My first memories of holidaying at Tahuna Beach Camp start in the 1940s. We lived in a small coal mining town on the West Coast and every year for our annual holidays we came up to Tahuna for a month. It seemed like most of our street in Dunollie came too, plus many others from Runanga.
We had the same campsite every year and started with a square tent with a centre pole. Eventually Mum (with her old singer sewing machine) made annexes for the tent. Later we upgraded to a trailer camper and then on to caravans.
Our journey to Tahuna would always start at midnight. We kids were put to bed early so Mum and Dad could pack the trailer. Of course we never slept, because we were so excited.
We wouldn’t have slept anyway, because there was always an argument about what to bring when packing the trailer. Mum kept a list so that each year she knew exactly what we needed. Dad always thought half of it should stay at home, so each year (the annual holiday argument we called it) started. Dad had a standard list of *swear words* he would use as Mum brought even more stuff out for the trailer. Eventually midnight would arrive and my brother and I were bedded down on the back seat of the car ready for the seven hour journey ahead. The gravel road was winding and full of ruts and potholes!
Arriving at Tahuna Beach Camp around seven in the morning, we were off to explore while the trailer was unpacked and the tent erected. Then we went to the beach for a swim. Crossing the mudflats was a highlight – in our new plastic sandals we watched the crabs scurrying away from our feet as we walked through the water. It seemed so far when we were little. I thought we were walking to Australia! It also took us a long time to walk up to Kozy Corner milk bar for an ice cream soda. On the way we passed by a wonderful garden full of garden gnomes and all sorts of things that small children loved to look at. It was a very special place and was there for many years.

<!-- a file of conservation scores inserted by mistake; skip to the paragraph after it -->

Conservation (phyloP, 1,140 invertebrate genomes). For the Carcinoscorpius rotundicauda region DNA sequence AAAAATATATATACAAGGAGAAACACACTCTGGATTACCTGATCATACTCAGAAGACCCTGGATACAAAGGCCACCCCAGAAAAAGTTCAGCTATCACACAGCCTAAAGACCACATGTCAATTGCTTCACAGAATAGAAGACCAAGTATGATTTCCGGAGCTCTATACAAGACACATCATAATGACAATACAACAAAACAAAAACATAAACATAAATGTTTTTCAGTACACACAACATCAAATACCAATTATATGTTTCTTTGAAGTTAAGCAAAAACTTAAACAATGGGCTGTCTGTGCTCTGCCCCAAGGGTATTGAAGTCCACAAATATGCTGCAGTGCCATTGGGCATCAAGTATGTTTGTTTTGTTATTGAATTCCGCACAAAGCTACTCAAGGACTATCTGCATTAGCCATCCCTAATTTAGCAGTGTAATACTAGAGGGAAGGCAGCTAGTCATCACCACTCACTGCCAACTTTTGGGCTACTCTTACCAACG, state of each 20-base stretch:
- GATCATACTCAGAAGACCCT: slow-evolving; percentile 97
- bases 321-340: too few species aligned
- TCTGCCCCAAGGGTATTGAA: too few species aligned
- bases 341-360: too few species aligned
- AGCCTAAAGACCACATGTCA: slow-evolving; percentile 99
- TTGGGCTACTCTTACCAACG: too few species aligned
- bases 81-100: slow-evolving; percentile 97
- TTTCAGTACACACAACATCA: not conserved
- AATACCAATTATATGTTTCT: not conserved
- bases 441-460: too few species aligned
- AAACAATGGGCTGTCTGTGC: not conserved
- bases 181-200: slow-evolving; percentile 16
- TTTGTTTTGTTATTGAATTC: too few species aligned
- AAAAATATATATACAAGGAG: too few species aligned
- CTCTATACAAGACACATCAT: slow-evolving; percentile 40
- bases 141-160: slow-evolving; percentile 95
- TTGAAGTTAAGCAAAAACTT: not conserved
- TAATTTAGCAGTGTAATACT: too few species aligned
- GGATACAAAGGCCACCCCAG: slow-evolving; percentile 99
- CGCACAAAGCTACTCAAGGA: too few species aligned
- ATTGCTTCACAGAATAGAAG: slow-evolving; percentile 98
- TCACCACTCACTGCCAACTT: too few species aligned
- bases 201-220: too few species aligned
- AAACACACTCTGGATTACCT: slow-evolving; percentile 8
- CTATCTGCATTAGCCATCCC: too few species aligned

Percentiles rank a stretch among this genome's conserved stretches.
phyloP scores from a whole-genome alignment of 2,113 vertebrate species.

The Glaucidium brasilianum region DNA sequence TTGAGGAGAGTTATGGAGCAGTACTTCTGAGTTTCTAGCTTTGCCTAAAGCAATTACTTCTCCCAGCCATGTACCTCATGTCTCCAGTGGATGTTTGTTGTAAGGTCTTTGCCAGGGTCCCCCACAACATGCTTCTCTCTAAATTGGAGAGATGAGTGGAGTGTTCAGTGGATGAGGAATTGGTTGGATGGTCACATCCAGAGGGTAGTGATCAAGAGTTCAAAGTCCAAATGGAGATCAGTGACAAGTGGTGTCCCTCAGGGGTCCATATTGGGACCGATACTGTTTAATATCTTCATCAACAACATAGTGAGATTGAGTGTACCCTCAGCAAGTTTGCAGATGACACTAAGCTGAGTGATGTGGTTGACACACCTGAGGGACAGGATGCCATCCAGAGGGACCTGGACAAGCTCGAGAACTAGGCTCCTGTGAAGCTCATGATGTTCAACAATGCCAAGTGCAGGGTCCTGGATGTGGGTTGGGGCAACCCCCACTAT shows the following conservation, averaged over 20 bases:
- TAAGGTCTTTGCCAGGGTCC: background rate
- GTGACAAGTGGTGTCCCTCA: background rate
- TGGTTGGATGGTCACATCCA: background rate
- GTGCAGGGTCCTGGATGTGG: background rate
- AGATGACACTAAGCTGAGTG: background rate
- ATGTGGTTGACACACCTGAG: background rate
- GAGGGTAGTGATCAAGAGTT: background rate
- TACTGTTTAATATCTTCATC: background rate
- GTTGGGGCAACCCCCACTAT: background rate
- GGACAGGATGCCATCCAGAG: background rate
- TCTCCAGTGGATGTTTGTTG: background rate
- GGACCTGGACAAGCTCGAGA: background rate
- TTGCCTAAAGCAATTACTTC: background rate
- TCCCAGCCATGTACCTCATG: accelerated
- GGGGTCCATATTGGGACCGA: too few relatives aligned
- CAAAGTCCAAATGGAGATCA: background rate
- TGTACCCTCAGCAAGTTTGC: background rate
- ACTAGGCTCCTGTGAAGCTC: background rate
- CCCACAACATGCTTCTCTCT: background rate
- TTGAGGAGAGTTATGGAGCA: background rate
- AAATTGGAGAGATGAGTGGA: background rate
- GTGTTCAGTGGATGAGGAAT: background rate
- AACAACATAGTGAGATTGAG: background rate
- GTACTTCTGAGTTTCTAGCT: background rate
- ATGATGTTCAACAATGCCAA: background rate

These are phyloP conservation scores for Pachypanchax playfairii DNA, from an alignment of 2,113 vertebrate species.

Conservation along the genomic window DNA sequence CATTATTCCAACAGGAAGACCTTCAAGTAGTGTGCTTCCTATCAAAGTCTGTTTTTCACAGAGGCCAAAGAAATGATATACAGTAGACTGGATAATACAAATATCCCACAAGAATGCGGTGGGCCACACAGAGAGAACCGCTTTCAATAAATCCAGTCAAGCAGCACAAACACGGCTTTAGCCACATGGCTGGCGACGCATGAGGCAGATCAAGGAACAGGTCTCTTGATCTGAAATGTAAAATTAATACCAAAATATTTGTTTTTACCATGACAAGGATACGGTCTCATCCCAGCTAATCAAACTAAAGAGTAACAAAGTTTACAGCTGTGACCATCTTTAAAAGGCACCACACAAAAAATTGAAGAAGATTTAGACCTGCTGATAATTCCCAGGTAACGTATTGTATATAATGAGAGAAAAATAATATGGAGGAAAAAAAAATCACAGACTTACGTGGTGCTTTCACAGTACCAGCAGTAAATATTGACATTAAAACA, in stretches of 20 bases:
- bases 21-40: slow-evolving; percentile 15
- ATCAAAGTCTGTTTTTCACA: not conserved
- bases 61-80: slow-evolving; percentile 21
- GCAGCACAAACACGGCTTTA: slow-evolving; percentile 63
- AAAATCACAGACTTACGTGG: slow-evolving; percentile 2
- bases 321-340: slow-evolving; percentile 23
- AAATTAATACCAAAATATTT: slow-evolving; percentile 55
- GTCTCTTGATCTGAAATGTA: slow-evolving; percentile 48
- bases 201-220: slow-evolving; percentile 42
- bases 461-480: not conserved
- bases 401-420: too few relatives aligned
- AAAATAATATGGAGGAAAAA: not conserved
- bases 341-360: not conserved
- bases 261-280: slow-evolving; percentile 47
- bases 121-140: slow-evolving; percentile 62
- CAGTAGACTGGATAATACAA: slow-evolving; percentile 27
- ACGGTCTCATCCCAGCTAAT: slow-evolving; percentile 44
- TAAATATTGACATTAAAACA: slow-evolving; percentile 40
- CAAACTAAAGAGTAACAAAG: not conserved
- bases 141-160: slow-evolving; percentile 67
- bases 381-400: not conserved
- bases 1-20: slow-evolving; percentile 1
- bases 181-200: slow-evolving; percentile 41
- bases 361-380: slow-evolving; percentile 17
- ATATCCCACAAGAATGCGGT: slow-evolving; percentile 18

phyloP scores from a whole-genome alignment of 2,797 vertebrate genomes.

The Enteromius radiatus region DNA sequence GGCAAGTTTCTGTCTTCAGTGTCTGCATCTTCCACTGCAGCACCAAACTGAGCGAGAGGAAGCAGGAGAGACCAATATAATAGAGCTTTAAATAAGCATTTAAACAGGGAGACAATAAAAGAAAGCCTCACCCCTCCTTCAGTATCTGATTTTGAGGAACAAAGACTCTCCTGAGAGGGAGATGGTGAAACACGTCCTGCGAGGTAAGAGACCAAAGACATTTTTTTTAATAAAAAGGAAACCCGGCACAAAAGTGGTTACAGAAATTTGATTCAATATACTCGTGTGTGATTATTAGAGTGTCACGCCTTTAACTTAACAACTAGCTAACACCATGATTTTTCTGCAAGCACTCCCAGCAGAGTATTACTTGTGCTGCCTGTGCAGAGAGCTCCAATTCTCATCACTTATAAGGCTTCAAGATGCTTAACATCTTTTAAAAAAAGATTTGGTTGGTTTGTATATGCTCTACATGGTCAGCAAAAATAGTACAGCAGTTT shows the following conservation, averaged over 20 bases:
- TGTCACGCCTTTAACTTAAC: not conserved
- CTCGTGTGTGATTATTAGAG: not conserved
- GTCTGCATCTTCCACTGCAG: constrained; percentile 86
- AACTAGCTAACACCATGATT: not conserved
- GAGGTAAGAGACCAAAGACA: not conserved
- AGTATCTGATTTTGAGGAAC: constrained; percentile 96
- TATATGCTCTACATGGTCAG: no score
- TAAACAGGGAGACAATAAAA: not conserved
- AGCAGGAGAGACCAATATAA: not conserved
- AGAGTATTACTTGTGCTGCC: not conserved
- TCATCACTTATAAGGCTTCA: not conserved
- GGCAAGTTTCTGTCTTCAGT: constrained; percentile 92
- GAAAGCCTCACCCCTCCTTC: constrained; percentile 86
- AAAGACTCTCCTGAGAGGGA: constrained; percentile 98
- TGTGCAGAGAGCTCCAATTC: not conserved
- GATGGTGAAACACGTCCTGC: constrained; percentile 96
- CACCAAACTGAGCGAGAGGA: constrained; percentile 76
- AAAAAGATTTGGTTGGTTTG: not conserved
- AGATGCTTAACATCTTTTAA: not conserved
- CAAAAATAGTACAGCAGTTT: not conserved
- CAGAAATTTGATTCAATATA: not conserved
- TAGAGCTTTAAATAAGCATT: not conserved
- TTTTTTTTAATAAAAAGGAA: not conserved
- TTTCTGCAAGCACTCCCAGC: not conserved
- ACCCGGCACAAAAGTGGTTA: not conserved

Pocket money was quite hard to come by for us kids so each year we camped my brother and I would get up at day break each morning to gather bottles from the previous night’s drinking sessions. We put them into sugar bags or small sacks and managed – with difficulty – to get them back to our camp site and stack them onto the trailer. When the trailer was full Dad would take them to where you sell bottles and cash them in. We got one penny for the beer bottles and I think it was threepence or sixpence for the soft drink bottles. We would then share out the money. My brother to this day insists that he did the work and I got most of the money. I vividly remember the times when the trailer was so full we would stack the extra bottles under our beds. Our beds were canvas stretchers, I don’t think we had mattresses. I do remember lying on top of the bottles and how uncomfortable they were, and the noise they made as we tossed and turned while trying to sleep.
We weren’t allowed to waste our pocket money so we bought things that would last. I remember buying a microscope which I treasured. When I was short of money I would sell it to my brother, then when he was short of money he would sell it back – we can’t remember who ended up with it!
Those were the days without any sort of electronic distractions. I believe that is why our holiday times were so filled with fun and enjoyment doing all sorts of simple things. We would go home with lots of memories as well as names and addresses of our new-found friends and mark the calendar for next December, when we would do it all over again.